Exchange rate volatility is a worry for corporates
Exchange rate volatility (36%) and cashflow issues (32%) continue to be the biggest concerns for businesses over the next 12-18 months, according to the latest Business Sentiment Survey from HiFX.
Interestingly, availability of finance (13%) was least likely to cause concern, perhaps indicating that corporates are finding it easier to gain access to finance now that the economy is turning a corner.
Just under half (48%) of businesses have also increased their foreign exchange transaction sizes over the last six months, this compares to 36% six months ago. When asked the reason for this, smaller companies (24%) are more likely to increase their transaction volume to try and get better deals through larger transactions. Conversely, larger corporates increased volume to protect themselves against volatile FX markets, with just under a third (31%) stating that this was the reason for doing so. For large and small corporates, business growth was a reason for 13% of corporates.
Jason Gaywood, director at HiFX said: “There’s a clear difference between smaller and larger corporates when it comes to reasons for increasing transactions and it’s interesting to see that business growth was stated as a reason. While it appears smaller corporates are looking for the best deals, larger corporates are ensuring they’re protecting themselves against volatile FX markets. What is important to remember is that although GBP/USD and GBP/EUR are currently trading at a tight range, they could break out at any time, so those transacting large volumes of money rely on their relative inactivity at their peril. This is where a company such as HiFX can help add value by talking through potential market changes.”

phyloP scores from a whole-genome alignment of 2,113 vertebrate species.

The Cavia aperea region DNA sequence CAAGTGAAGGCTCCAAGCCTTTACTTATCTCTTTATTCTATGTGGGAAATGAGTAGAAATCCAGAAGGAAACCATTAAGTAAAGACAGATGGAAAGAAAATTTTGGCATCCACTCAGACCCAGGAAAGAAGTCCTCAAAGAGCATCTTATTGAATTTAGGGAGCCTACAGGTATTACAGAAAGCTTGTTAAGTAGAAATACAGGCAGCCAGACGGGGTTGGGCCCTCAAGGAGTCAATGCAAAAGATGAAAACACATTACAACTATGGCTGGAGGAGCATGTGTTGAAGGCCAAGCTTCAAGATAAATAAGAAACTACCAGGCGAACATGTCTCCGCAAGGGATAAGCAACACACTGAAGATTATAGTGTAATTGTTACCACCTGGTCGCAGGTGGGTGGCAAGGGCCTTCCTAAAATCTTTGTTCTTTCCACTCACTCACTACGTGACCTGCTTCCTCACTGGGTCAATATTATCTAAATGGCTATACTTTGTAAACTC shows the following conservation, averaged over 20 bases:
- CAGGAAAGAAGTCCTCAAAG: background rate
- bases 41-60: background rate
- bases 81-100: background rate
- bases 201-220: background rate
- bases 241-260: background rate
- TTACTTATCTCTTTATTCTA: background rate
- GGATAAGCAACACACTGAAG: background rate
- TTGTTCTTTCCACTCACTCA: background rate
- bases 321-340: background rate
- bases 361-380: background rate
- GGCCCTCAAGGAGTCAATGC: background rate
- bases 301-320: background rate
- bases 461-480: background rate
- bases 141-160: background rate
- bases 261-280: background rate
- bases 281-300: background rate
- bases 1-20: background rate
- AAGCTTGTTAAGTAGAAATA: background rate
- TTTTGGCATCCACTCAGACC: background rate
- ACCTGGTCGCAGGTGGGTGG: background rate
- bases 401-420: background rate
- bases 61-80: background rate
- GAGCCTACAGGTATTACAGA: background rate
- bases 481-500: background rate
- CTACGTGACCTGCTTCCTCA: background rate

The HiFX report also asked business about their views on announcements made in the Chancellor’s Budget. Although it was heralded as the Budget for business and exporters, the research reveals many corporates disagree. Just one in 12 (8%) think that the announcements made by the Chancellor will help to increase the volume of goods they export. And many are also unsure announcements made will have any positive impact on the growth of their business; over two fifths (41%) said announcements wouldn’t help and a further 34% said that they were unsure.
Of the announcements made, plans to reduce energy costs for businesses (32%) topped the list of changes corporates thought would aid business growth. However, there were clear differences in priorities between smaller and larger clients. The reduction on business rates was selected by two fifths (41%) of smaller corporates, whereas reduced energy costs for businesses (42%) were top of the agenda for larger corporates – just a fifth (23%) of smaller clients selected this option.(See table in notes to editors for full break down).
Jason continued: “Our research reveals many corporates are unsure whether the announcements made will have a positive impact on their business, and they certainly don’t think they will help increase the volume of goods they export. The Chancellor laid out an agenda with the intention of helping UK business growth. However, it’s clear more needs to be done if we’re going to create a more sustained economic recovery, which is powered both by consumer spending and UK exports.
“When looking at the UK economy and UK data, we predict a continued improvement in the overall tone in the coming months. While this in itself is clearly good news, it will paradoxically raise the spectre of when, rather than if, interest rates are likely to increase. An early move may well cap inflation concerns but equally could choke the fledgling economic growth we are currently witnessing. As ever, timing and a steady hand will be everything with the General Election looming next year.”